Of course, in the world of the read-write web, many students are engaged in the hard, joyful, worthwhile work of writing on the web more than they are in school. Facebook, Twitter, personal blogs, all offer students the opportunity to say something to a large, potentially global, audience.
Because it's at least possible, if not downright likely, that students already have more experiences than their teachers at writing in digital platforms, these platforms can seem intimidating to some teachers, or (maybe worse) juvenile to others. As Keri Franklin, director of Ozarks Writing Project at Missouri State University, suggests in #PleaseHelp: Learning to Write (Again) on Twitter, writing in a new genre can be an experience of learning to write again that is both painful and pleasurable, that can help remind you how your student writers feel as they tackle a genre new to them, that can remind you of the kind of supports we all need as writers.
And it isn't simply that you need to catch up with what students are doing out in the world, or be empathetic to them as learners. In truth, it is also important that you bring the expertise that you have, about purpose and audience and context, to help students navigate the experience of putting their own voice out into the world via the world wide web. Students need help to manage their virtual identities and portfolios of work, and to develop control over their ever growing sense of who they are, and might be, in the world.
Antero Garcia, a teacher for seven years at Manual Arts High School, a high-needs school in south-central Los Angeles who is now an Assistant Professor in the English Department at Colorado State University, wrote Redefining Romeo and Juliet: Reclaiming the "Ghetto" after searching You Tube for student made video projects and discovering a wealth of examples of "ghetto Romeo and Juliet videos" made by white suburban youth. Garcia wonders how to help his urban students 'talk back' to those videos, realizing, "As educators, our role is changing; the power of student production is a necessary tool for critical analysis."
I agree. Students need opportunities to create as well as teachers, guides and mentors to help them think critically about what they create, who will see it, and what it says about them. It isn't enough to leave students to their virtual lives and ask them to write schoolish assignments for an audience of one. Teachers have to guide students to developing their online presences responsibly.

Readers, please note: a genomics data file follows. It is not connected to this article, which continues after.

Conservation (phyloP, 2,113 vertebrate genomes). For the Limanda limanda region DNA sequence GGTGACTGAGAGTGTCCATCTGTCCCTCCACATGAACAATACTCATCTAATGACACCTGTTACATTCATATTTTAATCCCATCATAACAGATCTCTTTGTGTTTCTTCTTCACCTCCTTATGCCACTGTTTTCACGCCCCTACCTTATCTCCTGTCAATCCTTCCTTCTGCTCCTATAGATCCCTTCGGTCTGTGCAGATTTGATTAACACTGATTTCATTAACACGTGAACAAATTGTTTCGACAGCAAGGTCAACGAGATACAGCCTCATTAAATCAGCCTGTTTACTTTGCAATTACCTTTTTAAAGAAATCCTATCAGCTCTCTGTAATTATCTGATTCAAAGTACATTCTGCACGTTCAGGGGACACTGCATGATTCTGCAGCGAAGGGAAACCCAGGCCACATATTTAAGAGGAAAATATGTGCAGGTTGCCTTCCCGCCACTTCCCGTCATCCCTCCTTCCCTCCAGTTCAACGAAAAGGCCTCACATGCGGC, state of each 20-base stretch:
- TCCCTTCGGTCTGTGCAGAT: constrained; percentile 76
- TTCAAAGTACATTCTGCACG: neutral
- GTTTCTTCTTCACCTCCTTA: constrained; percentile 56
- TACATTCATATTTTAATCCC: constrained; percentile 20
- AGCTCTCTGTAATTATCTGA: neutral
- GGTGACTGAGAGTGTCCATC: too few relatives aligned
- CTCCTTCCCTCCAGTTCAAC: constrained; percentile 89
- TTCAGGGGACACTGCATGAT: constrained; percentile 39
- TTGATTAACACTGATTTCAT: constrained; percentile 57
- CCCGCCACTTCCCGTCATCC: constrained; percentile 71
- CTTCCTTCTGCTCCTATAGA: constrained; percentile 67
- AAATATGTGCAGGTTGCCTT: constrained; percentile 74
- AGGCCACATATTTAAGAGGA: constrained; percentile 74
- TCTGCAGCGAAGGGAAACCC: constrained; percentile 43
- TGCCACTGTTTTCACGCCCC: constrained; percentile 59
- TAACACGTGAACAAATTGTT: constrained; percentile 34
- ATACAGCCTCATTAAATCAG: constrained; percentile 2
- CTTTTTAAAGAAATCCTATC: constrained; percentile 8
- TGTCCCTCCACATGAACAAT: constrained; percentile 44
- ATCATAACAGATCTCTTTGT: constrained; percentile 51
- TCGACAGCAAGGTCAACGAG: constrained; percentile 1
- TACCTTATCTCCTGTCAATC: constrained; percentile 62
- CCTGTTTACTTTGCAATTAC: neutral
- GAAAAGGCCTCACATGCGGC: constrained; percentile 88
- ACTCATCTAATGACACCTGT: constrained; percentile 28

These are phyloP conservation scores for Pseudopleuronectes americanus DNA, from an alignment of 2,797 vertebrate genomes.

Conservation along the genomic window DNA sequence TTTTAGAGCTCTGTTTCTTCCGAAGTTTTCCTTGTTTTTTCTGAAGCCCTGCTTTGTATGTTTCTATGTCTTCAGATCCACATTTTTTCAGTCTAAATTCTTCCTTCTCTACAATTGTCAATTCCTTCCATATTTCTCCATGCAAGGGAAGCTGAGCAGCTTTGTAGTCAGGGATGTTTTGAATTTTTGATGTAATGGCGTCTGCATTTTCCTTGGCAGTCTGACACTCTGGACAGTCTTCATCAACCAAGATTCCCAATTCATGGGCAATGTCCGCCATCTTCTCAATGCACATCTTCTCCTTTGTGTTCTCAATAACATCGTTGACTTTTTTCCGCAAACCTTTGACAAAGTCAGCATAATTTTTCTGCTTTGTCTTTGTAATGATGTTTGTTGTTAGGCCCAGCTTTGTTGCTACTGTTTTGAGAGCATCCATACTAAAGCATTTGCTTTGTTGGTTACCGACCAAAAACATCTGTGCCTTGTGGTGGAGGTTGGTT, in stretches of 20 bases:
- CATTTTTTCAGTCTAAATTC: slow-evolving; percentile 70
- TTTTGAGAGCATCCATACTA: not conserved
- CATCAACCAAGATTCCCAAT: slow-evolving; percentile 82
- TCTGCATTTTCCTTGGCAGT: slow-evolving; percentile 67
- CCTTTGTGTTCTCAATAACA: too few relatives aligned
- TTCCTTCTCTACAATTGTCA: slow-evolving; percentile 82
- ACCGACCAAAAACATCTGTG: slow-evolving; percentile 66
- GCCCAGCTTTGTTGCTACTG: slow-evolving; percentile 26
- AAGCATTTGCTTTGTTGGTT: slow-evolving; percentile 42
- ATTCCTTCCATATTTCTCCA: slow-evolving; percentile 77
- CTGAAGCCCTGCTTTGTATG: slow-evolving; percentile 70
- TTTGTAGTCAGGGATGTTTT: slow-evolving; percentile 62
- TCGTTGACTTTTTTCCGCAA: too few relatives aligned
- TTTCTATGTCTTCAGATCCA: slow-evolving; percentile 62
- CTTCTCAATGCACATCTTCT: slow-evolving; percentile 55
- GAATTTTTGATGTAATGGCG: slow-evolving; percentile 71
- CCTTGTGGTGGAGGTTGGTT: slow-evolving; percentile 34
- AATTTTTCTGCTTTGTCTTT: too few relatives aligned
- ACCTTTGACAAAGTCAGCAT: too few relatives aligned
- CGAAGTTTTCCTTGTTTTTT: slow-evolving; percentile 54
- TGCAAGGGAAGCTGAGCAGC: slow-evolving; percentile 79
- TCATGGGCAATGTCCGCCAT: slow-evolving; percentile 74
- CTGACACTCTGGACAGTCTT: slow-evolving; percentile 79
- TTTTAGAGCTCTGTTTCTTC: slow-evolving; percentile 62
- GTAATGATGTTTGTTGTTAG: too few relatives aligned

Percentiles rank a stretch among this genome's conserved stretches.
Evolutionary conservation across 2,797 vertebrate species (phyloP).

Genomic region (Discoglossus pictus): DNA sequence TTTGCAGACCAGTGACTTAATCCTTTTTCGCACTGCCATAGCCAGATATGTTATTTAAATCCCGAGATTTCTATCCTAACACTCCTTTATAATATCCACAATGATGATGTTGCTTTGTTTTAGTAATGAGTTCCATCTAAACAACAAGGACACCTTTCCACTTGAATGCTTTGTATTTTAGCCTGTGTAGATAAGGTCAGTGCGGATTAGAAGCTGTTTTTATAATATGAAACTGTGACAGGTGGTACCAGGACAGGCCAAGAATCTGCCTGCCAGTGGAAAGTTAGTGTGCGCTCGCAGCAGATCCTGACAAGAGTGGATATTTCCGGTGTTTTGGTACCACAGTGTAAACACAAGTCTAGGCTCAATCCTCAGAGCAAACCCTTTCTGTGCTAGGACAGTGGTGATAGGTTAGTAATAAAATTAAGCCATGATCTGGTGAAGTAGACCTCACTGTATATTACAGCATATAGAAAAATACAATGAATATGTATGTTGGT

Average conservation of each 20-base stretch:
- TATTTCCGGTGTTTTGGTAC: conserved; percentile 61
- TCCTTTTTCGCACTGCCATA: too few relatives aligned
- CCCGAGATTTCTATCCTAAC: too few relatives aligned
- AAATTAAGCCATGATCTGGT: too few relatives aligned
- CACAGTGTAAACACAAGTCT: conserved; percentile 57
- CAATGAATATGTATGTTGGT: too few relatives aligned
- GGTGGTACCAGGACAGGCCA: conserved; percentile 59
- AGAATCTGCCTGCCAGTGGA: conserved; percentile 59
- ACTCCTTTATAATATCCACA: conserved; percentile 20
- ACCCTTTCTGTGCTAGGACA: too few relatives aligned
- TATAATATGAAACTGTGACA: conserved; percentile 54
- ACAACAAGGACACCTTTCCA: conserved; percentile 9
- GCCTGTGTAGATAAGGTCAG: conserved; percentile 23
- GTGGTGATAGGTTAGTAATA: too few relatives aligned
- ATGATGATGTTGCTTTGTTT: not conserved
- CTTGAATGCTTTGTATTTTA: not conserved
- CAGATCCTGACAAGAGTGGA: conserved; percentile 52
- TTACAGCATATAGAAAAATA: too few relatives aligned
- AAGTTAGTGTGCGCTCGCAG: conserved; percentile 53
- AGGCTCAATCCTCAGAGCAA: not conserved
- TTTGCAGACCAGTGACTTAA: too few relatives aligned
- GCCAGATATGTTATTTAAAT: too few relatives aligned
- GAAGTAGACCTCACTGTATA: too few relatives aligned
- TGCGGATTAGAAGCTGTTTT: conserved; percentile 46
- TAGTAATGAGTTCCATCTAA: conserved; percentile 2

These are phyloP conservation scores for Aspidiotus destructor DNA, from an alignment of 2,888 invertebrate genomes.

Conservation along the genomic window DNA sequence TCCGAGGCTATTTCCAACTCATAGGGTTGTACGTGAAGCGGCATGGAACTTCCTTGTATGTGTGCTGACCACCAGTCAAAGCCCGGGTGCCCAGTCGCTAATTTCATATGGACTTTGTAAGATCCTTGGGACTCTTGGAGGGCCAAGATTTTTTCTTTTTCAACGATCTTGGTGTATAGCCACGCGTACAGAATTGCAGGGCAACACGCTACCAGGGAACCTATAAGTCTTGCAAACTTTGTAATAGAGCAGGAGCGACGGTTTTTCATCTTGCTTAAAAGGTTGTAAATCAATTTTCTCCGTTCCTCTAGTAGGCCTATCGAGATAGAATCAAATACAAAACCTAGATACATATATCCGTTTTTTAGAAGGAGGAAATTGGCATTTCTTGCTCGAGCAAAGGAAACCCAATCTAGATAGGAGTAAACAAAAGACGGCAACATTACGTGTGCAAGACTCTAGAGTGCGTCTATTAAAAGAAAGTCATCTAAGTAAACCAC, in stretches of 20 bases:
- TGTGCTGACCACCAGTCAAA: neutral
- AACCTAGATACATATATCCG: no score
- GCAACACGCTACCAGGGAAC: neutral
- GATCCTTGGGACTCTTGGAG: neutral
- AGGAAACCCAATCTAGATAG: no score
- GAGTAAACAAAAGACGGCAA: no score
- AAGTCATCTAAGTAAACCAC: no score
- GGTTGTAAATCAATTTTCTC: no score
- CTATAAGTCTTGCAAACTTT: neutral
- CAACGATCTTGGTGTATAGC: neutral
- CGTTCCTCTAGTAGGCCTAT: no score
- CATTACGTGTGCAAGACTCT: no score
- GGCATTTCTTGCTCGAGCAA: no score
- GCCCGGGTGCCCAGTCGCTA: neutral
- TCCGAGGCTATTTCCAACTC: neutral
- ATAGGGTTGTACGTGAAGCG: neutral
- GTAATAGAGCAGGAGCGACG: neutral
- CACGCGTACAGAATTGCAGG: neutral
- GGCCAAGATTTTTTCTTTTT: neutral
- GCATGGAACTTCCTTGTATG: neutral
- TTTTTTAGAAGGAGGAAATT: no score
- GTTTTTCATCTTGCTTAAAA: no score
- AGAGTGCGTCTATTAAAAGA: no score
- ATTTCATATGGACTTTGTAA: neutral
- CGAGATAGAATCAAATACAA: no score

Finally, this advice to write something is not only about being a better teacher. In his book Better, Atul Gawande, a general surgeon at the Brigham and Women's Hospital in Boston and a staff writer for the New Yorker offers five suggestions for becoming a 'positive deviant,' that is, for making sure that you (and your work) really matter. One of those suggestions is to "write something." He offers several reasons in support of his argument that writing helps us to live meaningfully. For instance, he says that the act of writing "lets you step back and think through a problem." He concludes, "most of all, by offering your reflections to an audience. . . you make yourself part of the larger world . . . . an audience is a community."
So, join the community. Write something. Maybe something you've never written before. Keep a teaching diary, send someone you love a letter, start a blog, open a Twitter Account. Just write something. Today.
Thanks to Aimee, Carolyn and Tanya for contributing their responses.
Please feel free to leave a comment sharing your reactions to this question and the ideas shared here. I'll be including them in a future post.
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Look for Part Three in this series on Thursday....